Without the Mexican American War, I’m not sure how Zachary Taylor would become a war hero, but supposing he were still elected president in 1848, he died from cholera in 1850.  This would mean that President Lewis Cass (right) would have become the 13th president.  Though Cass was a Northern Democrat, he strongly supported Popular Sovereignty, an issue so unpopular in the North that almost half the party had split off to form the Free Soil Party. 

A Cass presidency would almost have certainly forced an alliance between the Free-Soilers and the new Republican Party, assuring a presidential victory in 1852 of an anti-slavery president, touching off the Civil War almost a decade earlier than previously.

Since Millard Fillmore was not Zachary Taylor’s running mates, Fillmore would
never be president.  And as a historian, I can say that would probably be a good thing, since Fillmore was a dud.  His main accomplishments were admitting western states to the union, but since the Mexican American War never happened…

Abraham Lincoln was shot after Lee surrendered at Appomattox, but if George B. McClellan had become president on April 15, 1865, we can only assume that Lee would have changed his mind and continued the war.  Since McClellan hated General Grant, it is probable that he would have replaced him, and the Civil War would have continued until President McClellan could fulfill his campaign promises of a negotiated peace and the continuation of slavery.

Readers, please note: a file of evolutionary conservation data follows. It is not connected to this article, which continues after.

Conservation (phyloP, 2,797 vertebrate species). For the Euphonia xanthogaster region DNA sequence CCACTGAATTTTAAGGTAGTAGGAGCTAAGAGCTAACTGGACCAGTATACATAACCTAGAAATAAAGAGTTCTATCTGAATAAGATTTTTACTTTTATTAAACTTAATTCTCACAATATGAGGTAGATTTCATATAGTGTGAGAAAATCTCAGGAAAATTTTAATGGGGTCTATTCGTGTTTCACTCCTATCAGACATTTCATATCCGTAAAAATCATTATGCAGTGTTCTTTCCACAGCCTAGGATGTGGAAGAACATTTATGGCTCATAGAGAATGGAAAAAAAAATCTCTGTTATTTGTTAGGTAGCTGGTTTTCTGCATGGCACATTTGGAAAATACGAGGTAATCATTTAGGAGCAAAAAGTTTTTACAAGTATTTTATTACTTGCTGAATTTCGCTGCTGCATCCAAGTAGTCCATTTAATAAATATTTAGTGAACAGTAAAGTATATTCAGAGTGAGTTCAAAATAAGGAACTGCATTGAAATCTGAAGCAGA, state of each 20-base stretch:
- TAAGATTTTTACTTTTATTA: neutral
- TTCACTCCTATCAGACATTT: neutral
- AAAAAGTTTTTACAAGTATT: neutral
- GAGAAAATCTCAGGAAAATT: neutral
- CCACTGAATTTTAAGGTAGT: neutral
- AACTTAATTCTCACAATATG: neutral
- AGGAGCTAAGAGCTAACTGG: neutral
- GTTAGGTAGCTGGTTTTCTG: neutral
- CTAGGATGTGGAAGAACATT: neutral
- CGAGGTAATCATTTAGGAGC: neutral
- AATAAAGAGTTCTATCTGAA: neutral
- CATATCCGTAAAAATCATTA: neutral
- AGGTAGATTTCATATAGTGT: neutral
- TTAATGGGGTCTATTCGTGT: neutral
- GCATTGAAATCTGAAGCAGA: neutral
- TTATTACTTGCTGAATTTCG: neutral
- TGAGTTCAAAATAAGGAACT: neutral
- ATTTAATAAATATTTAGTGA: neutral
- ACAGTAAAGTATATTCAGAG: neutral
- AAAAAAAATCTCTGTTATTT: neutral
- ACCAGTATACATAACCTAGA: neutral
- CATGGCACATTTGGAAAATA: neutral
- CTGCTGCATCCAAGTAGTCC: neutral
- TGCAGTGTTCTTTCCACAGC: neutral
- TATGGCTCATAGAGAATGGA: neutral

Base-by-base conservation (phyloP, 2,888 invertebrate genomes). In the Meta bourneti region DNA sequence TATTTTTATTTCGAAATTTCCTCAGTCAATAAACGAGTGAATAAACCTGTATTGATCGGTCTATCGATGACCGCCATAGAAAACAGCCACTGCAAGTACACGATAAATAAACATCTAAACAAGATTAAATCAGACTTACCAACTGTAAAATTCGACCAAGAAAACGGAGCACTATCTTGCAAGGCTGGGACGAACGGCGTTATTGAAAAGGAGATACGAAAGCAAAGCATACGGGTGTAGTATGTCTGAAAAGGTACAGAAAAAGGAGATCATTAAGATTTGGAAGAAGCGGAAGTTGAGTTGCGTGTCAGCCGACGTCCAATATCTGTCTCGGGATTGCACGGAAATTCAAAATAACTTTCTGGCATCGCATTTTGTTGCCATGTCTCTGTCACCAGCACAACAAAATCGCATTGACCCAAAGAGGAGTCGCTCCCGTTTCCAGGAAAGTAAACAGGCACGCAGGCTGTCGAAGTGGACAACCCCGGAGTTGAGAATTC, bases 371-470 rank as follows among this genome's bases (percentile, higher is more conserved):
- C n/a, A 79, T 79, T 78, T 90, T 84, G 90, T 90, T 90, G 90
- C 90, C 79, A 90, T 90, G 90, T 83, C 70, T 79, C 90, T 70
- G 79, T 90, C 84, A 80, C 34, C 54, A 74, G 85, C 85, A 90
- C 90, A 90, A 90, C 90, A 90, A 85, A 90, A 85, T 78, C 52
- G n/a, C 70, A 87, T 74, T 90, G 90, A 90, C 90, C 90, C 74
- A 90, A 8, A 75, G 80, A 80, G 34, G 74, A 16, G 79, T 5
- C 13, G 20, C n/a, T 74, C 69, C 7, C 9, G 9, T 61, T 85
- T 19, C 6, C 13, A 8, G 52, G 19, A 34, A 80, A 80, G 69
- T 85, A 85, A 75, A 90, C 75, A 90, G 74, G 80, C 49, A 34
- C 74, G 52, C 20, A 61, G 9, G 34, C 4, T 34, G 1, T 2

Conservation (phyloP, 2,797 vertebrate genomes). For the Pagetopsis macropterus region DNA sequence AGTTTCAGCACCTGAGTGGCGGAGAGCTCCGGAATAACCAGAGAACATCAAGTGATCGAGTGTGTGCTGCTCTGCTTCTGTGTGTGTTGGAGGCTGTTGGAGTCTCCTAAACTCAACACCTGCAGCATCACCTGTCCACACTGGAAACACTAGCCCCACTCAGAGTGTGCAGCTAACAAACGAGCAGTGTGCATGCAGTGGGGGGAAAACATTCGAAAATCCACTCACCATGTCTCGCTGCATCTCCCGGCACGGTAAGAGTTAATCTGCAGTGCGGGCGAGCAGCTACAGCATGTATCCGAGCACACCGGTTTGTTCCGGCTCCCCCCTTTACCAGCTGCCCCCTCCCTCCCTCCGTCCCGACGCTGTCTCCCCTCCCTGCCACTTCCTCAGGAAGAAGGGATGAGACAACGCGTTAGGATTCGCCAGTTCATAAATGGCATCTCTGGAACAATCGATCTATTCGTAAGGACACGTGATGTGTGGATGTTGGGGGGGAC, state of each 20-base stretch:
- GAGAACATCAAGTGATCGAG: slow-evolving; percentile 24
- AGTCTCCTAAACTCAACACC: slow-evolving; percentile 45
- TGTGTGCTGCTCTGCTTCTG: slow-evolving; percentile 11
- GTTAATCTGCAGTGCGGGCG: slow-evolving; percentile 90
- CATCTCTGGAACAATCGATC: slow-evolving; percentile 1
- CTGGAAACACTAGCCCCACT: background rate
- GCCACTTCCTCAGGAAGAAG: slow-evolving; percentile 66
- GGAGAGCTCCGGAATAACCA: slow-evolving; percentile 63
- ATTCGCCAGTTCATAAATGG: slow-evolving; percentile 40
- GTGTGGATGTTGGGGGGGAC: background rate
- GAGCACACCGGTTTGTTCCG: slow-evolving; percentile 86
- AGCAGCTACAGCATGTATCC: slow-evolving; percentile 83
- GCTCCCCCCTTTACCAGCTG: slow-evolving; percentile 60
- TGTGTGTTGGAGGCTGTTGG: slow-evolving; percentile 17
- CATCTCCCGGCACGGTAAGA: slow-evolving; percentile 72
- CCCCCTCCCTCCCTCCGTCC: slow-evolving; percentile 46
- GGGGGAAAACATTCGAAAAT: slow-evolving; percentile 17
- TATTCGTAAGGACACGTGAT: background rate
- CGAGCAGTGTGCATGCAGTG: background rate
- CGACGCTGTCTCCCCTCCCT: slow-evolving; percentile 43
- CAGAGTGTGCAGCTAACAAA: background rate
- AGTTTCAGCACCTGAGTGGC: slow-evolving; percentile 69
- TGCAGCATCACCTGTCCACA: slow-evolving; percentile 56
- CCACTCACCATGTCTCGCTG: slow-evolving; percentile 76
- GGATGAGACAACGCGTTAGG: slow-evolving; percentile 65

Since the amendment to ban slavery had already passed Congress before Lincoln’s death, it would probably still have been ratified to become the new 12th Amendment.  (And, yes, this is becoming increasingly confusing.)  Since McClellan favored a negotiated settlement with an independent Confederacy, it is unlikely that slavery would have ended in the South until the plantations no longer needed slaves to be profitable.  This might have been as late as the mid-twentieth century, with the invention of the mechanical cotton picker. 

Let’s skip a few presidents, since for most of the latter half of the nineteenth century, it didn’t matter much who was president.  I’m even going to skip the Presidency of William Jennings Bryan, after the death of William McKinley, because I’m almost positive that Teddy Roosevelt would still have won the presidency in 1904.  (But if Roosevelt hadn’t been around for the Treaty of Portsmouth, would the Japanese still have been humiliated enough to launch the attack on Pearl Harbor?)

When Warren G. Harding died in 1923, James Cox would have become president.  Cox, a Democrat, was a staunch supporter of lower personal and business taxes to spur employment.  If these policies had been effective, it is quite possible that a reelected Cox could have delayed, if not prevented the economic collapse of 1929 that triggered the Great Depression. 

Since Franklin D. Roosevelt was not a vice-presidential running mate in 1920, I’m not sure how he would get from Assistant Secretary of the Navy to President in 1932, but I’ll play along.  On Roosevelt’s death in 1945, Thomas E. Dewey (right) would have become president.  A Dewey presidency would have been so boring that it would have reminded people of Millard Fillmore—oh, wait, Fillmore was never president!